The Canal Zone Swim will be
the longest of her short career al-
though it probably won't be the
toughest. At Atlantic City last July
Miss Sinn swam 26 miles under
rather difficult conditions.
She compared it to the 15-mile
swim in Toronto by saying, "It was
a little harder. It was longer and
the most difficult thing was that
we had to swim against the cur-
The conditions of the race in
Atlantic City were so bad that
Miss Sinn had to take off her suit
to swim the distance. This was
in keeping with the practiceof
men swimmers in ocean mara-
thons. In the turbulent ocean wa-
ter along the shore where the
course of.the race was set out, a
conventional tank suit would cut
deeply into and bruise the skin.
So Miss Sinn abandoned her suit
but this still didn't alleviate all
the physical punishment she was
forced to undergo. "Racing against
the current, we were thrown
against the rocks," Miss Sinn said.
"You take a beating when you're
'M' Coed To Swim Suez Canal
By BILL BULLARD
washed against the rocks and then
the water recedes.
"Barnacles on the- rocks tear
your skin. You get marks and
bruises on your body."
As well as the natural elements,
Miss Sinn had to contend with the
human element. She was almost
hit by a large chunk of earth that
some boys tried to drop on her as
she swam under a bridge.
Miss Sinn eventually finished
sixth in the gruelling race. She
was the second woman to finish,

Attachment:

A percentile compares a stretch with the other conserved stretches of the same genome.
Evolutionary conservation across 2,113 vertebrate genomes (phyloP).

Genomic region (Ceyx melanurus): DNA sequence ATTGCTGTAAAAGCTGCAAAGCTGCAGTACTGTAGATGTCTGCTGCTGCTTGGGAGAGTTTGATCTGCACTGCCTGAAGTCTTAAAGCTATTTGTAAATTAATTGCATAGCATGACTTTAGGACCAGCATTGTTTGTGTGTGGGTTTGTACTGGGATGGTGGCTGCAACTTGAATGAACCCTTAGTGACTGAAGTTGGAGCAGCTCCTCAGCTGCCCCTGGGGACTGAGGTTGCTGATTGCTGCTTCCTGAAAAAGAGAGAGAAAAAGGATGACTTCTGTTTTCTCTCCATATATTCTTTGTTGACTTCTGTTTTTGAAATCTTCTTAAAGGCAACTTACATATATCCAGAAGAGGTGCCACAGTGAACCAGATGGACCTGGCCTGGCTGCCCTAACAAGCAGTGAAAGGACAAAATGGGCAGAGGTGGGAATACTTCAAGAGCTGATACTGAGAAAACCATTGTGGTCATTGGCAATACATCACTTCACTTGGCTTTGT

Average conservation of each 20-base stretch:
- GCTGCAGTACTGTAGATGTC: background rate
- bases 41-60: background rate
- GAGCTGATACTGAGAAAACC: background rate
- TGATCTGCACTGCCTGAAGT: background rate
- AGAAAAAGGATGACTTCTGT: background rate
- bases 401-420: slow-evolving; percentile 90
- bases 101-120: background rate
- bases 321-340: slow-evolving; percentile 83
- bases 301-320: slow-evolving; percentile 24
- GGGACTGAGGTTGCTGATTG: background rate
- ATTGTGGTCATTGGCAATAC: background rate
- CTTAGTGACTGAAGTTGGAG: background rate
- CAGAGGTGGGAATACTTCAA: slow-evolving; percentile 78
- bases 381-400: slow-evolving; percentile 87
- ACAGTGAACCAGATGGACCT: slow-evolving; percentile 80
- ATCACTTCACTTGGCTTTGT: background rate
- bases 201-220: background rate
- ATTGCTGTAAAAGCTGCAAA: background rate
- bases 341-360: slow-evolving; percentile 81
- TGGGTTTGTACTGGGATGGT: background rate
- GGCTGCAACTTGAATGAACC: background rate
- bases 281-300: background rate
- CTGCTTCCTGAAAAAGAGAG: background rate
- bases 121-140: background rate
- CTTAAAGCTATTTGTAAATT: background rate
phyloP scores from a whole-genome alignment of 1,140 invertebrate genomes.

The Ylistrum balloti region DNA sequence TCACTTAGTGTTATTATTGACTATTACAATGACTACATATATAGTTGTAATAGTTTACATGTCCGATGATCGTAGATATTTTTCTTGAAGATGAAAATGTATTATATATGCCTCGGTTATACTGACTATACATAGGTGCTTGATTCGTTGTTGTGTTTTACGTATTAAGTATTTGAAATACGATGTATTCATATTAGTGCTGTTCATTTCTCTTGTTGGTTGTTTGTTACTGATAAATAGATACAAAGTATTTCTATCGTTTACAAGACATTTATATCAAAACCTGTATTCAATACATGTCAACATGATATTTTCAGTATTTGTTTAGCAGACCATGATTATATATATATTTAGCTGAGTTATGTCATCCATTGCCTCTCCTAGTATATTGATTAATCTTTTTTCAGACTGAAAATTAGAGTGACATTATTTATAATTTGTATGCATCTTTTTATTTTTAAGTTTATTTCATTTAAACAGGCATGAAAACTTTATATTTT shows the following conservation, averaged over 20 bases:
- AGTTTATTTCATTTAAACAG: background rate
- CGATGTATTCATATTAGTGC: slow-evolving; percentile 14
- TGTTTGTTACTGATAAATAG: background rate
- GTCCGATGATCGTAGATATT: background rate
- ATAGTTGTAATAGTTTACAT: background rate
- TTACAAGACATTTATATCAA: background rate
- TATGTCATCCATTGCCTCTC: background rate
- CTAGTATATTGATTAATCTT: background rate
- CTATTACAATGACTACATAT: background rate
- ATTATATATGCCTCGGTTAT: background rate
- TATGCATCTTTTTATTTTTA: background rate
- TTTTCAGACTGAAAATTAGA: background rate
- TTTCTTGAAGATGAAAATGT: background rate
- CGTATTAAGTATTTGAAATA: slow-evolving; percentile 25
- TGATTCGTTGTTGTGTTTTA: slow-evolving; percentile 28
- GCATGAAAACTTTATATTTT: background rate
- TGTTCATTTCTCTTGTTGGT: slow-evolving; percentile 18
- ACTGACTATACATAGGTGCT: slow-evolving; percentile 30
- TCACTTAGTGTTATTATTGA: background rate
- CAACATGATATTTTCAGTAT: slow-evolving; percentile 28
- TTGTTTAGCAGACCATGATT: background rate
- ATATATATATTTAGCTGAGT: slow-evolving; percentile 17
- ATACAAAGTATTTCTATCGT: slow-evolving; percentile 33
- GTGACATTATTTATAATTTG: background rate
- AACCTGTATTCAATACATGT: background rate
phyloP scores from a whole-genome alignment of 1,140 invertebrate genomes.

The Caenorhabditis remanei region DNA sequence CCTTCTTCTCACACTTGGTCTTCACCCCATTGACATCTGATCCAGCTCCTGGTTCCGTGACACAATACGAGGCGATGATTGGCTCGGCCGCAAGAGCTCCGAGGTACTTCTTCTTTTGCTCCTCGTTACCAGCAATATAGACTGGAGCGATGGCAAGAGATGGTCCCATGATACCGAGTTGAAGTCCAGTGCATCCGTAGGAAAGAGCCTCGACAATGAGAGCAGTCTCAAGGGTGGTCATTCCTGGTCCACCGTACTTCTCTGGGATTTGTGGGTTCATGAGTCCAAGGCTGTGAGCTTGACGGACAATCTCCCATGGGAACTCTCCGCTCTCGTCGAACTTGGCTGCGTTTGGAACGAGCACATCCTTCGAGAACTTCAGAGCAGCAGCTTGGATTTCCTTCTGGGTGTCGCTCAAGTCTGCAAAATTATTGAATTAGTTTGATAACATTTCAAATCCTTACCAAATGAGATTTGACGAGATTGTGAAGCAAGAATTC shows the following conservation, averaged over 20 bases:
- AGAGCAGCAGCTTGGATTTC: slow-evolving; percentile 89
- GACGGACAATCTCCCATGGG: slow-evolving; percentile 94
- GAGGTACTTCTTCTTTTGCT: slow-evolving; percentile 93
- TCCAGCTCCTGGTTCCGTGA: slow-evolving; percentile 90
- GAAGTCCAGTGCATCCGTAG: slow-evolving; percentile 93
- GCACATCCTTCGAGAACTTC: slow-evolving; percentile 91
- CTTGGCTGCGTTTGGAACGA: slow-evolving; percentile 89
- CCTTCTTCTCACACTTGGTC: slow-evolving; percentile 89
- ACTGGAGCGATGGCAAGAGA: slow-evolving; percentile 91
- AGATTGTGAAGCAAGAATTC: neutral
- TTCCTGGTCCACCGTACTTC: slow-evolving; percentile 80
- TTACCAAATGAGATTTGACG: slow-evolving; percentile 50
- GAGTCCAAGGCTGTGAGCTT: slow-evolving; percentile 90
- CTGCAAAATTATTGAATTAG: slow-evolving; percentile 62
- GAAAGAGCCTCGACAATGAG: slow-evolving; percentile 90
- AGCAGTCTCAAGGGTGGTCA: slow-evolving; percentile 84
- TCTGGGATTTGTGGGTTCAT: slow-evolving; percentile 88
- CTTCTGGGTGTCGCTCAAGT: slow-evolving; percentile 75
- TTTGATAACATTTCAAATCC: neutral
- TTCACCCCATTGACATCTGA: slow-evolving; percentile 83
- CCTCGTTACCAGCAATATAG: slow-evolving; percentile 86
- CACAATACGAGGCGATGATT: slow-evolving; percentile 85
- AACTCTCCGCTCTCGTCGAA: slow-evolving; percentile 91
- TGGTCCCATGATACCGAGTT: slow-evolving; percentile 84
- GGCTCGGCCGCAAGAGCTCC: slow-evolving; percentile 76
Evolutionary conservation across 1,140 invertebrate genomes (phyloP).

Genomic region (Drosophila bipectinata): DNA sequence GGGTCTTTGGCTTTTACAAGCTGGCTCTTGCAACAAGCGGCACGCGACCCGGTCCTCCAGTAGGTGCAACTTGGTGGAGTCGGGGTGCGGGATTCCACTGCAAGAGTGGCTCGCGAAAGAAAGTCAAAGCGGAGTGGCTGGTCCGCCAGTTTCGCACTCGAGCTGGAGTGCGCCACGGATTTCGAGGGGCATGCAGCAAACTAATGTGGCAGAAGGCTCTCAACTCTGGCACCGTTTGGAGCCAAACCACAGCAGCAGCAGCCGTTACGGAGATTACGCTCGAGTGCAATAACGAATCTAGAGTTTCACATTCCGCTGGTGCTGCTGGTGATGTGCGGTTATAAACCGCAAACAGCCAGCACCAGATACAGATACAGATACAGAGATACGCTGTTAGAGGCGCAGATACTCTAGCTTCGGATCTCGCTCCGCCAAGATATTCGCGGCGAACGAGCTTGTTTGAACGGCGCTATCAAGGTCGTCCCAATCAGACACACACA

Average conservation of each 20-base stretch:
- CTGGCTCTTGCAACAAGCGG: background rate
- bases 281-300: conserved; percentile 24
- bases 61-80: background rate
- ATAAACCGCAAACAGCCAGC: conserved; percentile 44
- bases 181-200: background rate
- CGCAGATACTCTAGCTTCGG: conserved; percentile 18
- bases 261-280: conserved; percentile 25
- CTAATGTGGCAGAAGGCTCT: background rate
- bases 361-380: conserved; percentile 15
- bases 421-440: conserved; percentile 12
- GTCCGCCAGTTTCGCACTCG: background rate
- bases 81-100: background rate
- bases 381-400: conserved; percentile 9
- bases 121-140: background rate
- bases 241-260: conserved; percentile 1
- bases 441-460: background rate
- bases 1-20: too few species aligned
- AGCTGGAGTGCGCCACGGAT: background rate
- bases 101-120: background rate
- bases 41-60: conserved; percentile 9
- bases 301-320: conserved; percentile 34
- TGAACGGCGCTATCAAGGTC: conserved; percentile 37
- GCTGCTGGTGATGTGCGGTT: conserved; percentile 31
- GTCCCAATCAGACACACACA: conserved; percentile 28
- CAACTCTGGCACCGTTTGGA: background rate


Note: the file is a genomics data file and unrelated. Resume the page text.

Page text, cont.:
losing to former Danish Olympic
champion Greta Anderson.
In the Toronto race four weeks
later, Miss Sinn established her
claim to the woman's marathon
swimming championship. Of the
37 swimmers who started the race
in the 54 degree water of Lake On-
tario only 10 finished.
The then men's world marathon
swim champion Herman Willense
of Holland set the early pace. Aft-
er half the race was over, Willense
had what seemed to be an unsur-
mountable half-mile lead. Then
Miss Sinn and Abo-Heif teamed
up to pace each other. They caught
up to Willense at the 11-mile mark
and started a furious four-mile
duel to the finish line.
With one mile remaining Abo-
Heif started to pull away. He
crossed the finish line first but
Miss Sinn was only 75 yards and
two minutes behind. Miss Sinn
was so numbed by the cold tha4
she had to be dragged from the
water into a boat and then lifted
out of it in a blanket.
Miss Sinn won $4,000 in the
event, $2;500 for finishing second
and $1,500 for being the first wom-
an to finish. Besides that, she had
beaten the 32-year-old Greta An-
derson who didn't even finish.
Her victory over Miss Anderson
meant that she has now defeated
three women who have conquered